A new briefing paper on the gender segregation of occupations shows that after a steady trend towards a more even distribution of men and women across occupations during the 1970s and 1980s there has been no further progress since the mid 1990s. Segregation is typically lower for workers with at least four years of college and higher for workers with lower levels of education. Until the late 1990s segregation fell faster for highly educated workers than for other workers.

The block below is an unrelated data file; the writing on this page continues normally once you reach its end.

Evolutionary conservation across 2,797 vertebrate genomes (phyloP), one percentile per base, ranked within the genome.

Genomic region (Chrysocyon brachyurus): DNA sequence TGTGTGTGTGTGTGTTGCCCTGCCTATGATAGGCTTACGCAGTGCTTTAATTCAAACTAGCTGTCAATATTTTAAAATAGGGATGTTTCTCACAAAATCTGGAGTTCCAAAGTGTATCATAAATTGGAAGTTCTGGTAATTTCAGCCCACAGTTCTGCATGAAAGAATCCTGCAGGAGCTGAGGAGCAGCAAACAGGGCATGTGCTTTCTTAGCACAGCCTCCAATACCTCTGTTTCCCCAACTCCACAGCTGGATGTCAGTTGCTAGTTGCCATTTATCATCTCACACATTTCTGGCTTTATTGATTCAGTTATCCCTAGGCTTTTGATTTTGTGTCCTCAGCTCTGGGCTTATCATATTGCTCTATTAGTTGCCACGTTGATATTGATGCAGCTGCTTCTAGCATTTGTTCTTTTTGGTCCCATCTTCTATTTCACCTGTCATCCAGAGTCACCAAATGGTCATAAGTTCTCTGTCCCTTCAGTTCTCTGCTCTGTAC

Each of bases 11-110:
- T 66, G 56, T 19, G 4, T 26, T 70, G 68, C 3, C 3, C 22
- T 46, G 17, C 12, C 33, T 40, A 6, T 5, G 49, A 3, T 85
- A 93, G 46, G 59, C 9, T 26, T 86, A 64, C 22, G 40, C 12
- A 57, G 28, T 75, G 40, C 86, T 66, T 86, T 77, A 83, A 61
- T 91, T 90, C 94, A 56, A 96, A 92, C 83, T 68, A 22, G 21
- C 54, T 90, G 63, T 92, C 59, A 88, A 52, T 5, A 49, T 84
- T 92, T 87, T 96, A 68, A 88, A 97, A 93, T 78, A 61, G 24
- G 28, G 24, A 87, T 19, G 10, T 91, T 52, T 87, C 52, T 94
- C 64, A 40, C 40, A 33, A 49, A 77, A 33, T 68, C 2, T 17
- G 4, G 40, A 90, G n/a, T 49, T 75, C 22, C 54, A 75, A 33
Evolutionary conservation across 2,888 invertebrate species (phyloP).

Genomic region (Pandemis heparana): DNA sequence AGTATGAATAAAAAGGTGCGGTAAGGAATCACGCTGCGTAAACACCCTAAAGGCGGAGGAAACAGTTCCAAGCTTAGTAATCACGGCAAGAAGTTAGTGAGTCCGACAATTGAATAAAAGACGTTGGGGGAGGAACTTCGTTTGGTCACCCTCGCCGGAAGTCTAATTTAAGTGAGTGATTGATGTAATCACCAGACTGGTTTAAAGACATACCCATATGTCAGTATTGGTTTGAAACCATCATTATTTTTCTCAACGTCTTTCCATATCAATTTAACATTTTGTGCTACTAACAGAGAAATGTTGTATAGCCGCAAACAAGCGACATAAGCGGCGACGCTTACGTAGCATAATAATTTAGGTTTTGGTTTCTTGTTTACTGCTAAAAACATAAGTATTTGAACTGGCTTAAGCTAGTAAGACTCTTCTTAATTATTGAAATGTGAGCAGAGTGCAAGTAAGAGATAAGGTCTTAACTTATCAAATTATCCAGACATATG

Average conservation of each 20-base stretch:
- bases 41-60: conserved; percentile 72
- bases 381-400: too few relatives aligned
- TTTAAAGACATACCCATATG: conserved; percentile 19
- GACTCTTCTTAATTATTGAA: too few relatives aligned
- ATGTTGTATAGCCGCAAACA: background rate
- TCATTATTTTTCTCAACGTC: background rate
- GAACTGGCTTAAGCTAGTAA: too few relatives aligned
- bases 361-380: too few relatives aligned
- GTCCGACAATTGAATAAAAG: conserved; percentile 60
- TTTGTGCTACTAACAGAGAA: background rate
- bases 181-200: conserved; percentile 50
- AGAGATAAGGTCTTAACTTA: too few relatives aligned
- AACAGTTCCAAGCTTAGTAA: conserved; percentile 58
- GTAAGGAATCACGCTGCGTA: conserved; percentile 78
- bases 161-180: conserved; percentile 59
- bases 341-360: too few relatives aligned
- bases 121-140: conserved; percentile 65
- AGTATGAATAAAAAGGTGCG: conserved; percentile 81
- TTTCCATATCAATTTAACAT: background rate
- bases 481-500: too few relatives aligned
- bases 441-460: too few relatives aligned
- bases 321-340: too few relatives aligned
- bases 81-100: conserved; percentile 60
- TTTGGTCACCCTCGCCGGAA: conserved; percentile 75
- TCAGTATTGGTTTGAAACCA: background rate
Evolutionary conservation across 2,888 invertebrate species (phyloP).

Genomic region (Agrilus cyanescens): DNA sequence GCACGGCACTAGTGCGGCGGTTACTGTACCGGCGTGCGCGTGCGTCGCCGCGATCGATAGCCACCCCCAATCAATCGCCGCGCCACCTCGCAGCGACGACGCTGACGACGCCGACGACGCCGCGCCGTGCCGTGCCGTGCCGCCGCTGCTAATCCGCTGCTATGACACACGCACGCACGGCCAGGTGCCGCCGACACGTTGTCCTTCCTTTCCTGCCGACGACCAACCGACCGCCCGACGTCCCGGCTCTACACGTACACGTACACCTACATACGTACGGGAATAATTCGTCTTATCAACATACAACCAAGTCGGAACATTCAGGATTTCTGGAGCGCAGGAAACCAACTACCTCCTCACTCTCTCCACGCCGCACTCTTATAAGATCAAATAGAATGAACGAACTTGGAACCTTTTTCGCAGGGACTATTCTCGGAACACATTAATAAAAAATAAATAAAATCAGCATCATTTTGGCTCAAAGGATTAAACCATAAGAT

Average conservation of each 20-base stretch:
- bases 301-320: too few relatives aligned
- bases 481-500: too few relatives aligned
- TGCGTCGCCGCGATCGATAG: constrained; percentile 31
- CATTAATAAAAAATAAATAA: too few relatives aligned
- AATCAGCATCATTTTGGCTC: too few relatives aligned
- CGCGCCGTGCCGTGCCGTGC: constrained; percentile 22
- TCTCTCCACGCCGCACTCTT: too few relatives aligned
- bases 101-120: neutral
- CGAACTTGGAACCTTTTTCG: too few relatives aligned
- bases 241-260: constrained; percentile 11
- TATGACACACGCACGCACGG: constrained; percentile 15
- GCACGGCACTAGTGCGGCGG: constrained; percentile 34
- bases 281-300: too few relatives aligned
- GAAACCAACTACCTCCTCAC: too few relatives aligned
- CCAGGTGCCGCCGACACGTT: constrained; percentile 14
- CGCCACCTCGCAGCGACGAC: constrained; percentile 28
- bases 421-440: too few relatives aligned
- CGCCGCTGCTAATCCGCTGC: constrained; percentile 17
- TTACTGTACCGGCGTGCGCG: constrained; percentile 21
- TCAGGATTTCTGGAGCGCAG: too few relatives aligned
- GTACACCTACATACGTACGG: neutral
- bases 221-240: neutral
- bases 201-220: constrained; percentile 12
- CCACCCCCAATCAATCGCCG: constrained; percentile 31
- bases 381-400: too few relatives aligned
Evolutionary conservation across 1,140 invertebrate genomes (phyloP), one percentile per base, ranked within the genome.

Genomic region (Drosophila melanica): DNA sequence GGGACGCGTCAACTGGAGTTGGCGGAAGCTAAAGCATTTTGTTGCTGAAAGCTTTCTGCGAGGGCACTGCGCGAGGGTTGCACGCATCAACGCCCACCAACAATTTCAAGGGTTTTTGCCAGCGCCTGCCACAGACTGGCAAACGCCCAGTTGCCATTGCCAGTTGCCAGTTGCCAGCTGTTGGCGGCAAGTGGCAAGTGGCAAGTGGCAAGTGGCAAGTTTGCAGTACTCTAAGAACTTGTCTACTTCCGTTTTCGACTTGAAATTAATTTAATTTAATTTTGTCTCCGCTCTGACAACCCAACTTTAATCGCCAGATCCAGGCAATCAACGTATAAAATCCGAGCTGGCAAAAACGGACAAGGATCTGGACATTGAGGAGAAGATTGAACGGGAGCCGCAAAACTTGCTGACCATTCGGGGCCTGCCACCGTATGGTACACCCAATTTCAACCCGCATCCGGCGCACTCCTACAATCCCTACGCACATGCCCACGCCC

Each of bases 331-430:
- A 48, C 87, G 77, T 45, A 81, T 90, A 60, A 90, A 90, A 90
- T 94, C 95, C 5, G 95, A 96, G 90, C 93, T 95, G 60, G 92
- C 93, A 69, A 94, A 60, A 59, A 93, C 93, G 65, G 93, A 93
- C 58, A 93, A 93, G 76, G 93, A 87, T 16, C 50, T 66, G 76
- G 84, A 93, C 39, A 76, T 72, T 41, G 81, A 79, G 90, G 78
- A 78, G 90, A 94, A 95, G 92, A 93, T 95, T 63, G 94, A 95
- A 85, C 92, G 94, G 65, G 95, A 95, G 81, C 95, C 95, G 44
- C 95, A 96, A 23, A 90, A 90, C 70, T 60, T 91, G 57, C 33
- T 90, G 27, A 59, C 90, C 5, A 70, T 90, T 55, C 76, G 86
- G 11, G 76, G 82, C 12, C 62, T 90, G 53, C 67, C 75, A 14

Occupational segregation matters because these patterns reflect barriers to entry to occupations and artificially restrict the movement of the most qualified and motivated people into occupations that would suit them best, exacerbate skill shortages, and reduce economic growth. Occupational segregation also matters because our analysis shows that there is a systematic link between the share of women working in an occupation and median weekly earnings for full-time work. The higher the share of women in an occupation, the lower median earnings at each of three broad skill levels identified in the analysis.